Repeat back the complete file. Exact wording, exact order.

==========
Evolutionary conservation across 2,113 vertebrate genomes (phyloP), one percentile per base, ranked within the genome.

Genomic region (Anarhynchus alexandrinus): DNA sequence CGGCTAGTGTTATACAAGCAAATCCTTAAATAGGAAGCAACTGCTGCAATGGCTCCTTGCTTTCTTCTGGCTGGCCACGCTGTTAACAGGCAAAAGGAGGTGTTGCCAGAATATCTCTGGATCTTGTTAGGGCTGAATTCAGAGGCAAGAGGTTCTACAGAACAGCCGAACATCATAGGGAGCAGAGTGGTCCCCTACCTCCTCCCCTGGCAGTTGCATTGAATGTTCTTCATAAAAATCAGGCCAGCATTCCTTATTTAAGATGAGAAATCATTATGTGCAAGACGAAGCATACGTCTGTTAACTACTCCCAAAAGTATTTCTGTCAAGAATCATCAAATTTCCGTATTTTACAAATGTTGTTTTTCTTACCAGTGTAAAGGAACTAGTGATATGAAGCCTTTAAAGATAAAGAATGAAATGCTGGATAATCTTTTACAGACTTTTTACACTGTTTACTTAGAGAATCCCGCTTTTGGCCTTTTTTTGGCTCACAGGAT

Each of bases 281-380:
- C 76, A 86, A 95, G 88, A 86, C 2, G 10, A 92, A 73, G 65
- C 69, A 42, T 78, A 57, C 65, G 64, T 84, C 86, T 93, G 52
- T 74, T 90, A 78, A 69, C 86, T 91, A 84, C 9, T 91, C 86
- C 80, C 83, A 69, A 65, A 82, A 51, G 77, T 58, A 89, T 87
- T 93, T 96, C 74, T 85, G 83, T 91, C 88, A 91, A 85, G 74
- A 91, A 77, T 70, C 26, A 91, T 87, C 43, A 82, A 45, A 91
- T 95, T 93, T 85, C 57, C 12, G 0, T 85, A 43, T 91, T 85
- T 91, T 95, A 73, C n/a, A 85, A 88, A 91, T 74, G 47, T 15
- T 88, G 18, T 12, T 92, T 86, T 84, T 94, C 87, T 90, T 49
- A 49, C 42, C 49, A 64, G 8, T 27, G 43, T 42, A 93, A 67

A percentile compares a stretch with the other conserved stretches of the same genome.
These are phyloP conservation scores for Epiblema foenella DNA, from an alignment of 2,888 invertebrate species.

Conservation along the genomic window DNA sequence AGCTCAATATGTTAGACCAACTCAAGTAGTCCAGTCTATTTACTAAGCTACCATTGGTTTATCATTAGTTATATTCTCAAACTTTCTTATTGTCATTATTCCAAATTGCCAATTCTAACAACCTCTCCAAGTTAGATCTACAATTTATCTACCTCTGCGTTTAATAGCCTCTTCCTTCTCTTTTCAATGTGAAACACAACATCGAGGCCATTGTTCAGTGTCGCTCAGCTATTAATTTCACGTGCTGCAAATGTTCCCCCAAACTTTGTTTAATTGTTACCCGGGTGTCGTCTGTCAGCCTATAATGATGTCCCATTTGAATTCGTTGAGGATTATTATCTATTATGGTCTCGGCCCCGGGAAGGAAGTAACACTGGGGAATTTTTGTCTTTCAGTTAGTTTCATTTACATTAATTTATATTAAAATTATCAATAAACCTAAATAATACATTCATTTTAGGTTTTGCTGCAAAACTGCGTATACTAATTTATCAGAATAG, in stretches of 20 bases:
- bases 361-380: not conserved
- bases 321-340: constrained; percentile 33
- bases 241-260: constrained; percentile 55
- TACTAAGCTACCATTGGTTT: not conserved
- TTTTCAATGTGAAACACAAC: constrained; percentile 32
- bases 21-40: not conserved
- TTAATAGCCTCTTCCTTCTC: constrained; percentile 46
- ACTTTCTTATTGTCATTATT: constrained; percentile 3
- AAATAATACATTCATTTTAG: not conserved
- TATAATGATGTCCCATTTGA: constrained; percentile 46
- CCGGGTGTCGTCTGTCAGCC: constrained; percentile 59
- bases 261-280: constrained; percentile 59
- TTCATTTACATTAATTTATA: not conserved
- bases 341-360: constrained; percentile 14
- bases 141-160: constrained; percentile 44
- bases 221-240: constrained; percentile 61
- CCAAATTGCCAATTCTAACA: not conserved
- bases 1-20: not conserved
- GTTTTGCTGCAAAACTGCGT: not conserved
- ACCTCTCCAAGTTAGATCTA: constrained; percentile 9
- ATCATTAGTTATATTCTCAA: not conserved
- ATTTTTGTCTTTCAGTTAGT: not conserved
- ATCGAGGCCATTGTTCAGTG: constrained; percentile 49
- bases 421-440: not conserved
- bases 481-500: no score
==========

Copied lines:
Evolutionary conservation across 2,113 vertebrate genomes (phyloP), one percentile per base, ranked within the genome.

Genomic region (Anarhynchus alexandrinus): DNA sequence CGGCTAGTGTTATACAAGCAAATCCTTAAATAGGAAGCAACTGCTGCAATGGCTCCTTGCTTTCTTCTGGCTGGCCACGCTGTTAACAGGCAAAAGGAGGTGTTGCCAGAATATCTCTGGATCTTGTTAGGGCTGAATTCAGAGGCAAGAGGTTCTACAGAACAGCCGAACATCATAGGGAGCAGAGTGGTCCCCTACCTCCTCCCCTGGCAGTTGCATTGAATGTTCTTCATAAAAATCAGGCCAGCATTCCTTATTTAAGATGAGAAATCATTATGTGCAAGACGAAGCATACGTCTGTTAACTACTCCCAAAAGTATTTCTGTCAAGAATCATCAAATTTCCGTATTTTACAAATGTTGTTTTTCTTACCAGTGTAAAGGAACTAGTGATATGAAGCCTTTAAAGATAAAGAATGAAATGCTGGATAATCTTTTACAGACTTTTTACACTGTTTACTTAGAGAATCCCGCTTTTGGCCTTTTTTTGGCTCACAGGAT

Each of bases 281-380:
- C 76, A 86, A 95, G 88, A 86, C 2, G 10, A 92, A 73, G 65
- C 69, A 42, T 78, A 57, C 65, G 64, T 84, C 86, T 93, G 52
- T 74, T 90, A 78, A 69, C 86, T 91, A 84, C 9, T 91, C 86
- C 80, C 83, A 69, A 65, A 82, A 51, G 77, T 58, A 89, T 87
- T 93, T 96, C 74, T 85, G 83, T 91, C 88, A 91, A 85, G 74
- A 91, A 77, T 70, C 26, A 91, T 87, C 43, A 82, A 45, A 91
- T 95, T 93, T 85, C 57, C 12, G 0, T 85, A 43, T 91, T 85
- T 91, T 95, A 73, C n/a, A 85, A 88, A 91, T 74, G 47, T 15
- T 88, G 18, T 12, T 92, T 86, T 84, T 94, C 87, T 90, T 49
- A 49, C 42, C 49, A 64, G 8, T 27, G 43, T 42, A 93, A 67

A percentile compares a stretch with the other conserved stretches of the same genome.
These are phyloP conservation scores for Epiblema foenella DNA, from an alignment of 2,888 invertebrate species.

Conservation along the genomic window DNA sequence AGCTCAATATGTTAGACCAACTCAAGTAGTCCAGTCTATTTACTAAGCTACCATTGGTTTATCATTAGTTATATTCTCAAACTTTCTTATTGTCATTATTCCAAATTGCCAATTCTAACAACCTCTCCAAGTTAGATCTACAATTTATCTACCTCTGCGTTTAATAGCCTCTTCCTTCTCTTTTCAATGTGAAACACAACATCGAGGCCATTGTTCAGTGTCGCTCAGCTATTAATTTCACGTGCTGCAAATGTTCCCCCAAACTTTGTTTAATTGTTACCCGGGTGTCGTCTGTCAGCCTATAATGATGTCCCATTTGAATTCGTTGAGGATTATTATCTATTATGGTCTCGGCCCCGGGAAGGAAGTAACACTGGGGAATTTTTGTCTTTCAGTTAGTTTCATTTACATTAATTTATATTAAAATTATCAATAAACCTAAATAATACATTCATTTTAGGTTTTGCTGCAAAACTGCGTATACTAATTTATCAGAATAG, in stretches of 20 bases:
- bases 361-380: not conserved
- bases 321-340: constrained; percentile 33
- bases 241-260: constrained; percentile 55
- TACTAAGCTACCATTGGTTT: not conserved
- TTTTCAATGTGAAACACAAC: constrained; percentile 32
- bases 21-40: not conserved
- TTAATAGCCTCTTCCTTCTC: constrained; percentile 46
- ACTTTCTTATTGTCATTATT: constrained; percentile 3
- AAATAATACATTCATTTTAG: not conserved
- TATAATGATGTCCCATTTGA: constrained; percentile 46
- CCGGGTGTCGTCTGTCAGCC: constrained; percentile 59
- bases 261-280: constrained; percentile 59
- TTCATTTACATTAATTTATA: not conserved
- bases 341-360: constrained; percentile 14
- bases 141-160: constrained; percentile 44
- bases 221-240: constrained; percentile 61
- CCAAATTGCCAATTCTAACA: not conserved
- bases 1-20: not conserved
- GTTTTGCTGCAAAACTGCGT: not conserved
- ACCTCTCCAAGTTAGATCTA: constrained; percentile 9
- ATCATTAGTTATATTCTCAA: not conserved
- ATTTTTGTCTTTCAGTTAGT: not conserved
- ATCGAGGCCATTGTTCAGTG: constrained; percentile 49
- bases 421-440: not conserved
- bases 481-500: no score